Yet another important technical advantage of the present invention is that it transmits durational indicators that inform mobile terminals of the time remaining until completion of a current message transmission procedure.

Yet another important technical advantage of the present invention is that it enables mobile terminals to conserve power while awaiting an idle random access channel by obviating any need to constantly monitor a busy/idle condition.

Yet another important technical advantage of the present invention is that it provides a system and method that can be implemented for new mobile terminals without interfering with the functioning of existing mobile terminals.

The above-described and other features of the present invention are explained in detail hereinafter with reference to the illustrative examples shown in the accompanying drawings. Those skilled in the art will appreciate that the described embodiments are provided for purposes of illustration and understanding and that numerous equivalent embodiments are contemplated herein.

BRIEF DESCRIPTION OF THE DRAWINGS

A more complete understanding of the method and system of the present invention may be had by reference to the following detailed description when taken in conjunction with the accompanying drawings wherein:

FIG. 1A illustrates a cellular communications system wherein two mobile terminals are attempting to establish a connection to the same base station;

FIG. 1B illustrates a cellular communications system wherein a base station is busy receiving a transmission from a mobile terminal;

FIG. 1C illustrates a cellular communications system wherein a base station is idle and available for an attempt to establish a connection with a mobile terminal;

FIG. 2A illustrates a random access procedure with both uplink and donwlink aspects for the PDC;

FIG. 2B illustrates a downlink signaling format of the air interface standard for the PDC;

FIG. 3 illustrates an improved usage of the E field according to the present invention;

FIG. 4 illustrates an example of a random access control sequence according to the present invention;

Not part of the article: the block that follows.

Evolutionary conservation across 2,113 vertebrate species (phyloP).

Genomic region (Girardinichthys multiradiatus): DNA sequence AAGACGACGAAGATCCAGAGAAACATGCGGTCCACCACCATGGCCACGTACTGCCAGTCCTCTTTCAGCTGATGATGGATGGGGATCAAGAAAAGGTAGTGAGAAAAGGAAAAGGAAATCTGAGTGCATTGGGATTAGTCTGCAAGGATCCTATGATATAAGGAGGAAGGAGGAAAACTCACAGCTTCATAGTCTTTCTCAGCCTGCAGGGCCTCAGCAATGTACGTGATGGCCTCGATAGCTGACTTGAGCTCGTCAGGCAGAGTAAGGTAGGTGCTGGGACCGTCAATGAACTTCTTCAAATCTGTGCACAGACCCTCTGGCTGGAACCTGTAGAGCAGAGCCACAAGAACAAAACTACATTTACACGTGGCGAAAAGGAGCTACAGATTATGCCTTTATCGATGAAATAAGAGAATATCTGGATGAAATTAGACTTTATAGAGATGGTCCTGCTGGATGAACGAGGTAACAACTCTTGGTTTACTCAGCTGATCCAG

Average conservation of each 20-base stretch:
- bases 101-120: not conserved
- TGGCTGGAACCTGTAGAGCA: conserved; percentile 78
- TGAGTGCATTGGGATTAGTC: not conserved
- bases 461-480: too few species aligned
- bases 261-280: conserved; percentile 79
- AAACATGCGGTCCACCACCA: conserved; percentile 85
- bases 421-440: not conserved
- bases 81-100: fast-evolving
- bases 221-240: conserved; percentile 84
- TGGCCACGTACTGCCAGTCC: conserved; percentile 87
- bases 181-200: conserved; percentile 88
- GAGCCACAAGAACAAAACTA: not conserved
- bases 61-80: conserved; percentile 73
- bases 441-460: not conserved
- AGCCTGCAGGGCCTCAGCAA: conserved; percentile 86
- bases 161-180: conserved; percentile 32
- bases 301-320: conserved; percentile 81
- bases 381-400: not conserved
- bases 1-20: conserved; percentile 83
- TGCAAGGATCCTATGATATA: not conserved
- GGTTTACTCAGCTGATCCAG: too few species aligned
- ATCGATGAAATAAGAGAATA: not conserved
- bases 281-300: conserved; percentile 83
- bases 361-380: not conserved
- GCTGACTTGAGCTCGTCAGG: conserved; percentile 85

FIG. 5A illustrates a cellular communications system in which a first mobile terminal attempts to establish a connection with a base station according to the present invention;

FIG. 5B illustrates a cellular communications system in which the base station is confirming the first mobile terminal's attempt to establish a connection according to the present invention;

FIG. 5C illustrates a cellular communications system in which the base station transmits a number of remaining units in the first mobile terminal's message according to the present invention;

FIG. 5D illustrates a cellular communications system in which the base station transmits a reduced number of remaining units in the first mobile terminal's message according to the present invention;

FIG. 5E illustrates a cellular communications system in which the base station transmits an idle indication according to the present invention;

FIG. 5F illustrates a cellular communications system in which a second mobile terminal attempts to establish a connection with the base station according to the present invention; and

FIG. 6 illustrates in flowchart form a power saving method according to the present invention for use in a cellular communications system when a multiple access channel is occupied.

DETAILED DESCRIPTION OF THE DRAWINGS

In the following description, for purposes of explanation and not limitation, specific details are set forth, such as particular circuits, software elements, techniques, etc. in order to provide a thorough understanding of the invention. However it will be apparent to one of ordinary skill in the art that the present invention may be practiced in other embodiments that depart from these specific details. In other instances, detailed descriptions of well-known methods, devices, and software code are omitted so as not to obscure the description of the present invention with unnecessary detail.

A preferred embodiment of the present invention and its advantages are best understood by referring to FIGS. 1-6 of the drawings, like numerals being used for like and corresponding parts of the various drawings.

Aspects of the air interface for the Personal Digital Cellular System (PDC) of Japan (formerly called the Japanese Digital Cellular System (JDC)) will be used to describe a preferred embodiment of the present invention. Referring now to FIG. 2A, a random access procedure with both uplink and donwlink aspects for the PDC is illustrated generally at 200. The random access procedure 200 includes a downlink (DL) random access channel 205 on a first frequency f1 and an uplink (UL) random access channel 210 on a second frequency f2. It should be noted that the terms “random access channel” and “multiple access channel” are used interchangeably within this document.